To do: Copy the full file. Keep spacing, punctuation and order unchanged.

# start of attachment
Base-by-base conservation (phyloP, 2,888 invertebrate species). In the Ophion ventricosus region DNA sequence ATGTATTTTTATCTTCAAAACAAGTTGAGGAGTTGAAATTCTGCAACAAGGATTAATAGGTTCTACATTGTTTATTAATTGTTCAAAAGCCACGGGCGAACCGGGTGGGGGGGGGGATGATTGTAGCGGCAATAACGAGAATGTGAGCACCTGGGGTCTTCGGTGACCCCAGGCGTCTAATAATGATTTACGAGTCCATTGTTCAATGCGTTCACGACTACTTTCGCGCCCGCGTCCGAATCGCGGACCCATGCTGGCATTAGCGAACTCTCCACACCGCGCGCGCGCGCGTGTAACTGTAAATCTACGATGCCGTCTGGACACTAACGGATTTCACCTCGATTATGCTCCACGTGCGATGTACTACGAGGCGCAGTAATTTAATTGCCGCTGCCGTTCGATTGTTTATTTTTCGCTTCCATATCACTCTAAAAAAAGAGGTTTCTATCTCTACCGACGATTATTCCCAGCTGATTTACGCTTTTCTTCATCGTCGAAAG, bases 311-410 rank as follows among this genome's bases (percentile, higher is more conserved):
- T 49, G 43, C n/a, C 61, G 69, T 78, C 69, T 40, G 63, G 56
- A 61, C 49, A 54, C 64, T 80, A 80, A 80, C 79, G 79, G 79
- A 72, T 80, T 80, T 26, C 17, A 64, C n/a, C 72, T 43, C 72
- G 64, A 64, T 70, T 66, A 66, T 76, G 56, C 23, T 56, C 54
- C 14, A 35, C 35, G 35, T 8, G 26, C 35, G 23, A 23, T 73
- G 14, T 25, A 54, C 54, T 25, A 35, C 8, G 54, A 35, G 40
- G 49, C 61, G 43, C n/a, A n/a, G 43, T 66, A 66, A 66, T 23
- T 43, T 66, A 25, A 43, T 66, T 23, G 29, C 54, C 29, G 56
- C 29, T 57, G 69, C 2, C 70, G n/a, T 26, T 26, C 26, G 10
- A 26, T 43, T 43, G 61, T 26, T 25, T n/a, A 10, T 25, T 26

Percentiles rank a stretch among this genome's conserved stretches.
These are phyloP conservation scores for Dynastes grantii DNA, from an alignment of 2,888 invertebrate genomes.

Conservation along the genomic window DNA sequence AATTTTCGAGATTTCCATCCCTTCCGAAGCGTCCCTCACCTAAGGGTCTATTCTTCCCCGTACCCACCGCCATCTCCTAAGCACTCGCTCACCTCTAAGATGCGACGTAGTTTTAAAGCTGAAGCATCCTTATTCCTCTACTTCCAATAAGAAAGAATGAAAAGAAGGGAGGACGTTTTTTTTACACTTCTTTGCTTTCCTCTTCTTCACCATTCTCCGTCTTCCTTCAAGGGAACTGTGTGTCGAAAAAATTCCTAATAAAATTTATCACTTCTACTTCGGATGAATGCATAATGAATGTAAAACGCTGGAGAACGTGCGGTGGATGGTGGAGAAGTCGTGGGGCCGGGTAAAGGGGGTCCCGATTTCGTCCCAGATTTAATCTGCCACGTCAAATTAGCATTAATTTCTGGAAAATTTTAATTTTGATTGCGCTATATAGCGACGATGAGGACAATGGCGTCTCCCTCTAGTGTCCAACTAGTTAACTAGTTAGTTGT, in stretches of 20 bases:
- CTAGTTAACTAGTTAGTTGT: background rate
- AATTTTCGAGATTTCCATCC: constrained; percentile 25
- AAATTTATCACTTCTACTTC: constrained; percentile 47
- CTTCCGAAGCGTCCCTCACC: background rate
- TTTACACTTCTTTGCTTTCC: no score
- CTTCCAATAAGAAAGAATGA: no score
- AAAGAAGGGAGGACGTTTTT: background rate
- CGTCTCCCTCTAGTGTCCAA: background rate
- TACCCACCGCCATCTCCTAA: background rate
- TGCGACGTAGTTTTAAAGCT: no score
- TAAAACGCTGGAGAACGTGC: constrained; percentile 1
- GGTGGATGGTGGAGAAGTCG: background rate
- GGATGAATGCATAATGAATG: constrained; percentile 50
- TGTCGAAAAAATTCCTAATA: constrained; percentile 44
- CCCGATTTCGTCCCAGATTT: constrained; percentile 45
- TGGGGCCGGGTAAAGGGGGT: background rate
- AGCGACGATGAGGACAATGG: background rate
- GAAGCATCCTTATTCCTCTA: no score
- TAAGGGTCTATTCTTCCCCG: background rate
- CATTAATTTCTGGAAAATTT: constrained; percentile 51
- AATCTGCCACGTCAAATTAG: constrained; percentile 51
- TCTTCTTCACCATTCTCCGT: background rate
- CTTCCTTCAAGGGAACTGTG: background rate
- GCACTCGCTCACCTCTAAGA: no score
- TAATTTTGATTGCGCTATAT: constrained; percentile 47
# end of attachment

Base-by-base conservation (phyloP, 2,888 invertebrate species). In the Ophion ventricosus region DNA sequence ATGTATTTTTATCTTCAAAACAAGTTGAGGAGTTGAAATTCTGCAACAAGGATTAATAGGTTCTACATTGTTTATTAATTGTTCAAAAGCCACGGGCGAACCGGGTGGGGGGGGGGATGATTGTAGCGGCAATAACGAGAATGTGAGCACCTGGGGTCTTCGGTGACCCCAGGCGTCTAATAATGATTTACGAGTCCATTGTTCAATGCGTTCACGACTACTTTCGCGCCCGCGTCCGAATCGCGGACCCATGCTGGCATTAGCGAACTCTCCACACCGCGCGCGCGCGCGTGTAACTGTAAATCTACGATGCCGTCTGGACACTAACGGATTTCACCTCGATTATGCTCCACGTGCGATGTACTACGAGGCGCAGTAATTTAATTGCCGCTGCCGTTCGATTGTTTATTTTTCGCTTCCATATCACTCTAAAAAAAGAGGTTTCTATCTCTACCGACGATTATTCCCAGCTGATTTACGCTTTTCTTCATCGTCGAAAG, bases 311-410 rank as follows among this genome's bases (percentile, higher is more conserved):
- T 49, G 43, C n/a, C 61, G 69, T 78, C 69, T 40, G 63, G 56
- A 61, C 49, A 54, C 64, T 80, A 80, A 80, C 79, G 79, G 79
- A 72, T 80, T 80, T 26, C 17, A 64, C n/a, C 72, T 43, C 72
- G 64, A 64, T 70, T 66, A 66, T 76, G 56, C 23, T 56, C 54
- C 14, A 35, C 35, G 35, T 8, G 26, C 35, G 23, A 23, T 73
- G 14, T 25, A 54, C 54, T 25, A 35, C 8, G 54, A 35, G 40
- G 49, C 61, G 43, C n/a, A n/a, G 43, T 66, A 66, A 66, T 23
- T 43, T 66, A 25, A 43, T 66, T 23, G 29, C 54, C 29, G 56
- C 29, T 57, G 69, C 2, C 70, G n/a, T 26, T 26, C 26, G 10
- A 26, T 43, T 43, G 61, T 26, T 25, T n/a, A 10, T 25, T 26

Percentiles rank a stretch among this genome's conserved stretches.
These are phyloP conservation scores for Dynastes grantii DNA, from an alignment of 2,888 invertebrate genomes.

Conservation along the genomic window DNA sequence AATTTTCGAGATTTCCATCCCTTCCGAAGCGTCCCTCACCTAAGGGTCTATTCTTCCCCGTACCCACCGCCATCTCCTAAGCACTCGCTCACCTCTAAGATGCGACGTAGTTTTAAAGCTGAAGCATCCTTATTCCTCTACTTCCAATAAGAAAGAATGAAAAGAAGGGAGGACGTTTTTTTTACACTTCTTTGCTTTCCTCTTCTTCACCATTCTCCGTCTTCCTTCAAGGGAACTGTGTGTCGAAAAAATTCCTAATAAAATTTATCACTTCTACTTCGGATGAATGCATAATGAATGTAAAACGCTGGAGAACGTGCGGTGGATGGTGGAGAAGTCGTGGGGCCGGGTAAAGGGGGTCCCGATTTCGTCCCAGATTTAATCTGCCACGTCAAATTAGCATTAATTTCTGGAAAATTTTAATTTTGATTGCGCTATATAGCGACGATGAGGACAATGGCGTCTCCCTCTAGTGTCCAACTAGTTAACTAGTTAGTTGT, in stretches of 20 bases:
- CTAGTTAACTAGTTAGTTGT: background rate
- AATTTTCGAGATTTCCATCC: constrained; percentile 25
- AAATTTATCACTTCTACTTC: constrained; percentile 47
- CTTCCGAAGCGTCCCTCACC: background rate
- TTTACACTTCTTTGCTTTCC: no score
- CTTCCAATAAGAAAGAATGA: no score
- AAAGAAGGGAGGACGTTTTT: background rate
- CGTCTCCCTCTAGTGTCCAA: background rate
- TACCCACCGCCATCTCCTAA: background rate
- TGCGACGTAGTTTTAAAGCT: no score
- TAAAACGCTGGAGAACGTGC: constrained; percentile 1
- GGTGGATGGTGGAGAAGTCG: background rate
- GGATGAATGCATAATGAATG: constrained; percentile 50
- TGTCGAAAAAATTCCTAATA: constrained; percentile 44
- CCCGATTTCGTCCCAGATTT: constrained; percentile 45
- TGGGGCCGGGTAAAGGGGGT: background rate
- AGCGACGATGAGGACAATGG: background rate
- GAAGCATCCTTATTCCTCTA: no score
- TAAGGGTCTATTCTTCCCCG: background rate
- CATTAATTTCTGGAAAATTT: constrained; percentile 51
- AATCTGCCACGTCAAATTAG: constrained; percentile 51
- TCTTCTTCACCATTCTCCGT: background rate
- CTTCCTTCAAGGGAACTGTG: background rate
- GCACTCGCTCACCTCTAAGA: no score
- TAATTTTGATTGCGCTATAT: constrained; percentile 47